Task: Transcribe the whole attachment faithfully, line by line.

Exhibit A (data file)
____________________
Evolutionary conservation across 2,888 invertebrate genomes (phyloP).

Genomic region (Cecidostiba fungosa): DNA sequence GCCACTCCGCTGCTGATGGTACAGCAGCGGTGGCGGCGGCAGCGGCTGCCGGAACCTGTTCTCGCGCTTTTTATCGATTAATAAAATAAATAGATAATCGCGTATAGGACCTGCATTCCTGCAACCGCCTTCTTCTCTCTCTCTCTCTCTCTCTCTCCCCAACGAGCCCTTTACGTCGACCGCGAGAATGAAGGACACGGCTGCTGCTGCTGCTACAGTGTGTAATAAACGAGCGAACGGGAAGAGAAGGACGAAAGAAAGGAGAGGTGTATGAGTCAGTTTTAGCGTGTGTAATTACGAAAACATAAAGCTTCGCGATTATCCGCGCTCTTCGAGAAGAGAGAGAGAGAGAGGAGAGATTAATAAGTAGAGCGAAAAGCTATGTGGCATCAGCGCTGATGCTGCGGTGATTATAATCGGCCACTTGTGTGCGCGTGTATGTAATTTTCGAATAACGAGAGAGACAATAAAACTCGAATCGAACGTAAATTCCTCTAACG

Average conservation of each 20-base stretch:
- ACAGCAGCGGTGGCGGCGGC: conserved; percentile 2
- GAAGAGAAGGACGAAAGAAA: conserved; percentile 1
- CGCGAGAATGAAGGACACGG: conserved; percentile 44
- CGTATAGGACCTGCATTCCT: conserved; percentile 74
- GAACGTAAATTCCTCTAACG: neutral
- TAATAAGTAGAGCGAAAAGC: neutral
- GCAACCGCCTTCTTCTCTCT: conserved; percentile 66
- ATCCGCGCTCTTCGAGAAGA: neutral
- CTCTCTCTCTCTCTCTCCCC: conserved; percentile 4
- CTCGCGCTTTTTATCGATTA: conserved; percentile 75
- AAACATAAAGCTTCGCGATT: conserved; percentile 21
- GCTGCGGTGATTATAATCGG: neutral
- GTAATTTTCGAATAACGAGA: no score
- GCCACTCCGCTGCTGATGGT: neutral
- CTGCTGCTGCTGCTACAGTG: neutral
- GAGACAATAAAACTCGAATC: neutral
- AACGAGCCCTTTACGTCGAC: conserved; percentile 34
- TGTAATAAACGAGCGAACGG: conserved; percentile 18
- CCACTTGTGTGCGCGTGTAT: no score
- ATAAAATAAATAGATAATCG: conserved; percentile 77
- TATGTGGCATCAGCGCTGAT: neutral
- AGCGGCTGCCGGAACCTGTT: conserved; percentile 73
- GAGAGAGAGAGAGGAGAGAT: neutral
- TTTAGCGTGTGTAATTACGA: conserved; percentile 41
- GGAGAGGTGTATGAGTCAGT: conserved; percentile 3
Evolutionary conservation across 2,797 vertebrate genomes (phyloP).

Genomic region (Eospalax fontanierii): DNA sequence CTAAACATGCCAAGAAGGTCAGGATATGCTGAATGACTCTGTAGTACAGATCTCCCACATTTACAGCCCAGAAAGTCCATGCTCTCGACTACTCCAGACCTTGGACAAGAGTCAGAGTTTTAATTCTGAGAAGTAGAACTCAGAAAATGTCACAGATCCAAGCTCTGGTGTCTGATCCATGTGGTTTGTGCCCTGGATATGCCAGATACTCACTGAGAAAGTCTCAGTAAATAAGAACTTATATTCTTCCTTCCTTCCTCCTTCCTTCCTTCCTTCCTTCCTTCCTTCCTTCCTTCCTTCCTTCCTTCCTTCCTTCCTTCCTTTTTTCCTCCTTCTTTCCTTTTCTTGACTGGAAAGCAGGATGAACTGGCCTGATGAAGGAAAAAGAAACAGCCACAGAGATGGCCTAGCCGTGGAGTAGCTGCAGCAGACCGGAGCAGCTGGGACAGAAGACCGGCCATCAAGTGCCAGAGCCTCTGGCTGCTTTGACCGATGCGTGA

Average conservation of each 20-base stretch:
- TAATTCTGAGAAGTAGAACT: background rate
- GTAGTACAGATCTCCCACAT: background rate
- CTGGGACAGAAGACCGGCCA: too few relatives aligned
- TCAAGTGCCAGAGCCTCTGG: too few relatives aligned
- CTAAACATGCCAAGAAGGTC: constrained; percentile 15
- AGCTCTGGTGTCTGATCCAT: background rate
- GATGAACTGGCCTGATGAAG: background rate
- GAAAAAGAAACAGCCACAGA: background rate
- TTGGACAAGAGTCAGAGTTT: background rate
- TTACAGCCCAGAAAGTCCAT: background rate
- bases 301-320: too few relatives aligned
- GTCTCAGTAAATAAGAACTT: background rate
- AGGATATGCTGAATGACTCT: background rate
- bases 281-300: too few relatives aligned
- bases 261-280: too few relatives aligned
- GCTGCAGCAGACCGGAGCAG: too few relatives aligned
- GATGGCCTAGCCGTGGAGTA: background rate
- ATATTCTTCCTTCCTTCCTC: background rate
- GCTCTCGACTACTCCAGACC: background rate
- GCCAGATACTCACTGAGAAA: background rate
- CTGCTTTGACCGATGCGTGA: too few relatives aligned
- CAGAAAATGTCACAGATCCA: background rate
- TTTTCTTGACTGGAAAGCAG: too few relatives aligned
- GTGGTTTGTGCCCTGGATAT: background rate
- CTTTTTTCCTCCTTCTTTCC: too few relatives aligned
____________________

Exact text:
Evolutionary conservation across 2,888 invertebrate genomes (phyloP).

Genomic region (Cecidostiba fungosa): DNA sequence GCCACTCCGCTGCTGATGGTACAGCAGCGGTGGCGGCGGCAGCGGCTGCCGGAACCTGTTCTCGCGCTTTTTATCGATTAATAAAATAAATAGATAATCGCGTATAGGACCTGCATTCCTGCAACCGCCTTCTTCTCTCTCTCTCTCTCTCTCTCTCCCCAACGAGCCCTTTACGTCGACCGCGAGAATGAAGGACACGGCTGCTGCTGCTGCTACAGTGTGTAATAAACGAGCGAACGGGAAGAGAAGGACGAAAGAAAGGAGAGGTGTATGAGTCAGTTTTAGCGTGTGTAATTACGAAAACATAAAGCTTCGCGATTATCCGCGCTCTTCGAGAAGAGAGAGAGAGAGAGGAGAGATTAATAAGTAGAGCGAAAAGCTATGTGGCATCAGCGCTGATGCTGCGGTGATTATAATCGGCCACTTGTGTGCGCGTGTATGTAATTTTCGAATAACGAGAGAGACAATAAAACTCGAATCGAACGTAAATTCCTCTAACG

Average conservation of each 20-base stretch:
- ACAGCAGCGGTGGCGGCGGC: conserved; percentile 2
- GAAGAGAAGGACGAAAGAAA: conserved; percentile 1
- CGCGAGAATGAAGGACACGG: conserved; percentile 44
- CGTATAGGACCTGCATTCCT: conserved; percentile 74
- GAACGTAAATTCCTCTAACG: neutral
- TAATAAGTAGAGCGAAAAGC: neutral
- GCAACCGCCTTCTTCTCTCT: conserved; percentile 66
- ATCCGCGCTCTTCGAGAAGA: neutral
- CTCTCTCTCTCTCTCTCCCC: conserved; percentile 4
- CTCGCGCTTTTTATCGATTA: conserved; percentile 75
- AAACATAAAGCTTCGCGATT: conserved; percentile 21
- GCTGCGGTGATTATAATCGG: neutral
- GTAATTTTCGAATAACGAGA: no score
- GCCACTCCGCTGCTGATGGT: neutral
- CTGCTGCTGCTGCTACAGTG: neutral
- GAGACAATAAAACTCGAATC: neutral
- AACGAGCCCTTTACGTCGAC: conserved; percentile 34
- TGTAATAAACGAGCGAACGG: conserved; percentile 18
- CCACTTGTGTGCGCGTGTAT: no score
- ATAAAATAAATAGATAATCG: conserved; percentile 77
- TATGTGGCATCAGCGCTGAT: neutral
- AGCGGCTGCCGGAACCTGTT: conserved; percentile 73
- GAGAGAGAGAGAGGAGAGAT: neutral
- TTTAGCGTGTGTAATTACGA: conserved; percentile 41
- GGAGAGGTGTATGAGTCAGT: conserved; percentile 3
Evolutionary conservation across 2,797 vertebrate genomes (phyloP).

Genomic region (Eospalax fontanierii): DNA sequence CTAAACATGCCAAGAAGGTCAGGATATGCTGAATGACTCTGTAGTACAGATCTCCCACATTTACAGCCCAGAAAGTCCATGCTCTCGACTACTCCAGACCTTGGACAAGAGTCAGAGTTTTAATTCTGAGAAGTAGAACTCAGAAAATGTCACAGATCCAAGCTCTGGTGTCTGATCCATGTGGTTTGTGCCCTGGATATGCCAGATACTCACTGAGAAAGTCTCAGTAAATAAGAACTTATATTCTTCCTTCCTTCCTCCTTCCTTCCTTCCTTCCTTCCTTCCTTCCTTCCTTCCTTCCTTCCTTCCTTCCTTCCTTCCTTTTTTCCTCCTTCTTTCCTTTTCTTGACTGGAAAGCAGGATGAACTGGCCTGATGAAGGAAAAAGAAACAGCCACAGAGATGGCCTAGCCGTGGAGTAGCTGCAGCAGACCGGAGCAGCTGGGACAGAAGACCGGCCATCAAGTGCCAGAGCCTCTGGCTGCTTTGACCGATGCGTGA

Average conservation of each 20-base stretch:
- TAATTCTGAGAAGTAGAACT: background rate
- GTAGTACAGATCTCCCACAT: background rate
- CTGGGACAGAAGACCGGCCA: too few relatives aligned
- TCAAGTGCCAGAGCCTCTGG: too few relatives aligned
- CTAAACATGCCAAGAAGGTC: constrained; percentile 15
- AGCTCTGGTGTCTGATCCAT: background rate
- GATGAACTGGCCTGATGAAG: background rate
- GAAAAAGAAACAGCCACAGA: background rate
- TTGGACAAGAGTCAGAGTTT: background rate
- TTACAGCCCAGAAAGTCCAT: background rate
- bases 301-320: too few relatives aligned
- GTCTCAGTAAATAAGAACTT: background rate
- AGGATATGCTGAATGACTCT: background rate
- bases 281-300: too few relatives aligned
- bases 261-280: too few relatives aligned
- GCTGCAGCAGACCGGAGCAG: too few relatives aligned
- GATGGCCTAGCCGTGGAGTA: background rate
- ATATTCTTCCTTCCTTCCTC: background rate
- GCTCTCGACTACTCCAGACC: background rate
- GCCAGATACTCACTGAGAAA: background rate
- CTGCTTTGACCGATGCGTGA: too few relatives aligned
- CAGAAAATGTCACAGATCCA: background rate
- TTTTCTTGACTGGAAAGCAG: too few relatives aligned
- GTGGTTTGTGCCCTGGATAT: background rate
- CTTTTTTCCTCCTTCTTTCC: too few relatives aligned